Is Louisiana ready to expand Medicaid?

Outgoing Louisiana Governor Bobby Jindal (R) adamantly opposed everything about the Patient Protection and Affordable Care Act (ACA) (P.L. 111-148), including Medicaid expansion, and the Republicans in the legislature supported him. Yet, in June 2015, as Jindal began his last months in office, the legislature passed a budget that provided for Medicaid expansion. The Louisiana Hospital Association agreed to an assessment on hospitals to help pay the cost, contingent on the state expanding Medicaid. The bill was veto-proof because it was a legislative resolution, which did not require the governor’s signature. And it had plenty of Republican support.

As Republican legislators anticipated the post-Jindal political environment, they began to consider expansion seriously. In the run-up to the gubernatorial election, all four major candidates, including three Republicans as well as Democrat John Bel Edwards, supported Medicaid expansion in some form. Edwards called for traditional expansion, with no waiver or special conditions.

In November 2015, in a run-off, Louisiana voters elected Edwards. Initially, he said he would expand Medicaid by executive order “on day one.” Although he has retreated from that position, Edwards maintains that Medicaid expansion is “one of his top priorities.”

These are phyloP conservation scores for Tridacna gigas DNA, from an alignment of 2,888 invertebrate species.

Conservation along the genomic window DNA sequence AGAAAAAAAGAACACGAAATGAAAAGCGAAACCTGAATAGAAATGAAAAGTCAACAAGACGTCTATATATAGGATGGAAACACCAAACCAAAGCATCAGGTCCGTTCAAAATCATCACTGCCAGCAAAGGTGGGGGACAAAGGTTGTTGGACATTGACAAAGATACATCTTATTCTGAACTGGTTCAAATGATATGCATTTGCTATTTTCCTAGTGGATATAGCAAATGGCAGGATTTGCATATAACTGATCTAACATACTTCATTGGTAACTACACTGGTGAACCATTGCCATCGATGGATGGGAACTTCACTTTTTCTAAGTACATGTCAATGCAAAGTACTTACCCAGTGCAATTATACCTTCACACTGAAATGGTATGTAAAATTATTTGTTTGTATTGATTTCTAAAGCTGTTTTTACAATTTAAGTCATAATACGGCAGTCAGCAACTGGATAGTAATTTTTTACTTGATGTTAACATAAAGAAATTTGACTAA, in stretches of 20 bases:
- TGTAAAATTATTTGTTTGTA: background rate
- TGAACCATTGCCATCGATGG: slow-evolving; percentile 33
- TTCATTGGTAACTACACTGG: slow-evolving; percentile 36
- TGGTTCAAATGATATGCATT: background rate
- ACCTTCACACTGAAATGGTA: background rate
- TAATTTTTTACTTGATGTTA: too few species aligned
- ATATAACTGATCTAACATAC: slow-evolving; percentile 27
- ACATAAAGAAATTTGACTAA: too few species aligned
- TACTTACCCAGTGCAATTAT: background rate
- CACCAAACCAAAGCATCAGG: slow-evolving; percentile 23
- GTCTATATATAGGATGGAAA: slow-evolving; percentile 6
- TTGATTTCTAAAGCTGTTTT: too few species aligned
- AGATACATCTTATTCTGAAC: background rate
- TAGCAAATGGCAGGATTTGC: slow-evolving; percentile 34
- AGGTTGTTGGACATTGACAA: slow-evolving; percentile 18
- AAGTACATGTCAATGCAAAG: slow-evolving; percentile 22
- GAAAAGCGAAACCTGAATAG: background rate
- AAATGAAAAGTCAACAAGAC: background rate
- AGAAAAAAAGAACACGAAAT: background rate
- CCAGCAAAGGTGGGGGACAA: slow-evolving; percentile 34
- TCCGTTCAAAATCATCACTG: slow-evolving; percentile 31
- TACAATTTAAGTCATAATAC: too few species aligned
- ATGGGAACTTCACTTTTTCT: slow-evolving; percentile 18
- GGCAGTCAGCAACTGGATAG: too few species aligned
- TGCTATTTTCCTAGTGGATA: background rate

In early December, the Senate Finance Committee asked the state Department of Health and Hospitals to prepare proposals outlining the state’s options for Medicaid expansion—by January 1, 2016. Edwards assumes the governorship on January 11, 2016.

Challenges ahead

New Orleans news sources report that Governor Jindal has agreed that the Department of Health and Hospitals may provide Edwards and his team with information, but has not directed the agency to be helpful or act with speed. But even when Edwards is in control, the state will face challenges.

One reason that Republicans have come to accept expansion is that the state currently has a shortfall; it lacks the funds to meet the Medicaid expenses in the current year because the state did not appropriate enough money to pay the state’s share. Louisiana’s Medicaid enrollment grew more than was expected even without expansion. With that history, it’s hard to anticipate how many more people will enroll in expanded Medicaid. Estimates range from 230,000 to 500,000.

The state will have to hire additional workers to determine eligibility of the expansion population. Because eligibility is redetermined every year, some of those new workers will  have to be permanent.

Louisiana has traditionally provided hospital services to the poor through centralized charity hospitals in Shreveport and New Orleans. Under Governor Jindal, the state began to decentralize and privatize the charity hospital system. The federal funds it used are scheduled to decrease over the next several years.

Because 2016 is the last year of 100 percent federal funding for expansion, the state must find a way to come up with the required state funds. This, too, is likely to be a challenge.